One court has held that § 1322(e) overrides § 1325(a)(5)(B)(iii)(I) and permits unequal payments where a plan proposed to cure arrears on a mortgage in which the final payment on the secured claim is due after the chapter 13 plan ends. See In re Davis, 343 B.R. at 328 (analyzing interplay of §§ 1325(a)(5) and 1322(b)(5)). In Davis, the bankruptcy court analyzed the requirements of §§ 1325(a)(5) and 1322(b)(5) from a historical perspective. The court recounted that Congress had enacted § 1322(e) in response to the Supreme Court’s decision in Rake, which held that arrearages on a mortgage claim were “provided for” by the plan, and that the creditor was therefore entitled to interest under § 1325(a)(5)(B)(ii). Id. at 328 (citing Rake v. Wade, 508 U.S. 464 (1993)). The Davis court reasoned that § 1322(e) overruled Rake in that it had the effect of overriding § 1325(a)(5) when arrears on a long term debt are cured. Id.
We disagree with the Davis decision. See In re McDonald, 397 B.R. 175, 177-78 (Bankr. D. Me. 2007); In re Schultz, 363 B.R. 902, 906 (Bankr. E.D. Wis. 2007). More specifically, we reject the idea that § 1322(e) entirely removed cure payments from coverage under § 1325(a)(5). See In re McDonald, 397 B.R. at 177. In McDonald, the court concluded that while Rake had been “checked” with respect to interest on cure payments, “§ 1322(e) did nothing to upset Rake’s determination that a cure proposal under § 1322(b)(5), with or without interest, is a proposal to modify a secured claim under a plan. As such, it must meet the requirements of § 1325(a)(5).” Id. at 178.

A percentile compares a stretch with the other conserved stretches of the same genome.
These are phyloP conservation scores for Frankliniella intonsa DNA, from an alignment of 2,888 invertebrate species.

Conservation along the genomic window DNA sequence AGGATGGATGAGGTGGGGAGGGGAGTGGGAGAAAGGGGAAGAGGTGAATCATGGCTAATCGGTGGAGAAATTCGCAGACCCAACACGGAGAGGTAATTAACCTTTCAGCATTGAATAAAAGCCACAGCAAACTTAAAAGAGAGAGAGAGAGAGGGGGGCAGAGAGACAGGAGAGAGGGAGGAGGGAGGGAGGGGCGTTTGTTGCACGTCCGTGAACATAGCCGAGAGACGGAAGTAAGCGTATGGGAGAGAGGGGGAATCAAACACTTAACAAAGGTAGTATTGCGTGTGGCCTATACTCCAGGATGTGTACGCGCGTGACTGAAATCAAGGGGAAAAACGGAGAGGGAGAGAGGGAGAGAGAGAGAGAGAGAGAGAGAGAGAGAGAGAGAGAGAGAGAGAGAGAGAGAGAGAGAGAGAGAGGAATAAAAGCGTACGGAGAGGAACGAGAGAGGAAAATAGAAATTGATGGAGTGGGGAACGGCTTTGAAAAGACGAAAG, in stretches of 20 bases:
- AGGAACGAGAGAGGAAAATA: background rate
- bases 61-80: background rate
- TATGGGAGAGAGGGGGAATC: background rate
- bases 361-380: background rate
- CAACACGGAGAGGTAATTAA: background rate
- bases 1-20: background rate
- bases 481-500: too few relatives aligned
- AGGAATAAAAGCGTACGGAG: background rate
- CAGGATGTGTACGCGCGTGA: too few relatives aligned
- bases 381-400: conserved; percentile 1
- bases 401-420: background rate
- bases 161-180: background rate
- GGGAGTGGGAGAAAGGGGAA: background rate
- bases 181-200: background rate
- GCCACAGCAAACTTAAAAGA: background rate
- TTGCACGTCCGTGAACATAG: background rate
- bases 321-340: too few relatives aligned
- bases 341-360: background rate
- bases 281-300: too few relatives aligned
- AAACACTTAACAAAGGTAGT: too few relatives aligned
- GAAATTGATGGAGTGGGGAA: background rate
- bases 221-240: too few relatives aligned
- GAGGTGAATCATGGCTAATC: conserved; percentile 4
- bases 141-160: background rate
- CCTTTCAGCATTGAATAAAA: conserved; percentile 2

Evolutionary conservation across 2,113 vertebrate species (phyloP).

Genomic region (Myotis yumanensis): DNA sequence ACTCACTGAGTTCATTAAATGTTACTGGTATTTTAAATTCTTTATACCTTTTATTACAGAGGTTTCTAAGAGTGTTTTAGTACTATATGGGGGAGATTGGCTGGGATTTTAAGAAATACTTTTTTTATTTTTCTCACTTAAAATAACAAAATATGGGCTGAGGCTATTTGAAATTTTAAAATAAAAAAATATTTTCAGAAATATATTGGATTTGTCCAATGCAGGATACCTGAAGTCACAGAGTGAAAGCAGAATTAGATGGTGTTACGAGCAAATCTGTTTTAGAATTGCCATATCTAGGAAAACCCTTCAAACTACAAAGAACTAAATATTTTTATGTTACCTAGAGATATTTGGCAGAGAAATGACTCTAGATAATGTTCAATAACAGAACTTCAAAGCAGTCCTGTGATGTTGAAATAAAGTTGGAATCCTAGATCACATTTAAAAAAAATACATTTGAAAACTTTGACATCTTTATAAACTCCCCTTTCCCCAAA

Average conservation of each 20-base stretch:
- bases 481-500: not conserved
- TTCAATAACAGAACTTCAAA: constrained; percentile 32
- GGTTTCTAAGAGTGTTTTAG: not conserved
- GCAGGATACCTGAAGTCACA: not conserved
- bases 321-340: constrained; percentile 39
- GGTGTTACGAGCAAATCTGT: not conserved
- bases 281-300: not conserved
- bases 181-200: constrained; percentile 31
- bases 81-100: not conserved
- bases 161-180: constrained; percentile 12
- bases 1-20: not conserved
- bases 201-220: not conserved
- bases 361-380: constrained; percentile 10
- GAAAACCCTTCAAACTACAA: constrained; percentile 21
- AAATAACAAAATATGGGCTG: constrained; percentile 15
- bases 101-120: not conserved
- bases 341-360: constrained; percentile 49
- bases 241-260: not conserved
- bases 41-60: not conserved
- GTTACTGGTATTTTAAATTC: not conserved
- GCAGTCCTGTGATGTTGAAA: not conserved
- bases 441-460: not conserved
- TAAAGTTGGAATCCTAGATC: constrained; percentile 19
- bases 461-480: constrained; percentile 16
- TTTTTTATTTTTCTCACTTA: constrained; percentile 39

Indeed, the idea that § 1322(b)(2) or (b)(5) is at odds with § 1325(a)(5)(B)(iii)(I) is simply wrong. See In re Schultz, 363 B.R. at 906. Sections 1322(b)(2) and (b)(5) address a debtor’s right to cure arrears on a long term secured debt. They do not address the manner in which debtors are permitted, or required, to render payment on such debt. See id. (reasoning that “[§] 1322(b)(5) just means that the entire secured claim need not be paid in full under certain circumstances allowing cure of the default, but the claim is still an allowed secured claim”). Section 1325(a)(5) governs the manner in which debtors must provide for payments on secured claims, absent the consent of the holder of such claim. See In re McDonald, 397 B.R. at 176; 11 U.S.C. § 1325(a)(5).